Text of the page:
Last Wednesday, Governor Steve Bullock met with the Bozeman Daily Chronicle’s editorial board and got the attention of many Montanans with his suggestion that Montana’s Board of Regents might have to consider closing a college campus to help make up for the 23.3 million in funding cuts proposed by the current Legislature (http://www.bozemandailychronicle.com/news/montana_state_university/bullock-raises-possibility-of-closing-state-campus/article_7cc39c51-fafa-5013-86df-d37e12bf5b1e.html). The Governor’s proposal would keep funding at the current levels, but the Republican proposal cuts funding by 5% due to a drop in revenues. Some consider Bullock’s suggestion hyperbole intended to inflame the ire of Montana students and families, and Kevin McRae of the Commissioner’s office noted that he has not heard any suggestions of campus closings.
However, many people involved in higher education argue that the Montana University System provides an important service, educating Montana’s citizens and future leaders, and Governor Bullock noted in his State of the State Address on January 24th that Montana support for higher education has gone up since 2009—contrasted with 46 other states whose support was reduced—because Montanans appreciate the investment in their most valuable resource: ourkids. Political rhetoric often calls on investing in methods of preventing “brain drain,” the exportation of our best and brightest, but Bullock also noted in his Address that 80% of our resident students are currently employed in Montana, up from 74% in 2009 (http://governor.mt.gov/Newsroom/ArtMID/28487/ArticleID/5581). This is important not only for the economy of our state but because Montanans want their children and their grandchildren to be able to stay in Montana while also earning a standard of living that allows them to provide for their families. Brain drain is not only an economic threat to our state but also a threat to the cultural fabric that Montanans enjoy and value.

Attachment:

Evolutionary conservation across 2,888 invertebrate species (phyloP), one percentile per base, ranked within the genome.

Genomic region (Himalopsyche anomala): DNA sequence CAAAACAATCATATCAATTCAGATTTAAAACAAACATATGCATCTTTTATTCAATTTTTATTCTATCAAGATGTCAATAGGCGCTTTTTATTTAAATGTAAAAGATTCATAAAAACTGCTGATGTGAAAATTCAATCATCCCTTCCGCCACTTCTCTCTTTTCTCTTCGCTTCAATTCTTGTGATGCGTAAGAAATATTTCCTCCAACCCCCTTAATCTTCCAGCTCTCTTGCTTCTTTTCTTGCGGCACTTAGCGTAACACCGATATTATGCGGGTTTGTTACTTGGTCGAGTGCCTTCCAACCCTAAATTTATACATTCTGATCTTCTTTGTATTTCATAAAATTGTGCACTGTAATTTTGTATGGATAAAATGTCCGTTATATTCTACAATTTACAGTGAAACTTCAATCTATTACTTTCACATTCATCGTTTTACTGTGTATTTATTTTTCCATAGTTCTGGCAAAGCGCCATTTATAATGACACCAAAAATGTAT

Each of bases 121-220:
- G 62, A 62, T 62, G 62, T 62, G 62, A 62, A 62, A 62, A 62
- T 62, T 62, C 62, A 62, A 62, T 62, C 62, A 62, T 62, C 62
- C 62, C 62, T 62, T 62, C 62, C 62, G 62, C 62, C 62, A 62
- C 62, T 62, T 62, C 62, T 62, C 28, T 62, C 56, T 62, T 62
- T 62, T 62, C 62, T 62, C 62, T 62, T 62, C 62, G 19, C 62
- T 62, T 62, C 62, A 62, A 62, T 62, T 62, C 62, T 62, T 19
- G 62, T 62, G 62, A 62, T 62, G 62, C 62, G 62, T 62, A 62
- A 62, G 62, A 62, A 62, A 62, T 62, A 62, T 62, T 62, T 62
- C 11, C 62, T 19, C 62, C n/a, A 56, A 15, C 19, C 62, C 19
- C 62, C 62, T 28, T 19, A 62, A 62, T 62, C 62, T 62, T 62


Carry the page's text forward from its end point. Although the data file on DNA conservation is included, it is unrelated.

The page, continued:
To put the 23.3 million reduction in funding in perspective, the Missoulian reported that six of the university system’s colleges are at or below 23 million, and in fact, Helena College’s entire allotment, for example, is only 5.8 million (http://missoulian.com/news/state-and-regional/what-happens-after-gov-steve-bullock-suggests-closing-a-college/article_d0b6b9aa-0855-5c19-add7-1aa6b48b3b00.html). Full disclosure, as an employee of Helena College, I see on a daily basis the efforts of dozens of people to make the most of the College’s financial resources while keeping tuition at a reasonable level. Helena College has the lowest tuition in the state at just over $3000 full time tuition for an academic year. The Bureau of Labor Statistics reports that the difference between the weekly pay of a person who holds an associate’s degree and one who has only a high school diploma averages to about $120 (https://www.bls.gov/careeroutlook/2016/data-on-display/education-matters.htm). That amount times 52 weeks in one year amounts to $6240, more than the two-year tuition of a Helena College student.
Montanans tend to be an independent lot; though we often vote red as a state, we tend to favor the individual or the principle over ideology, and the value of our families and their futures are definitely priorities.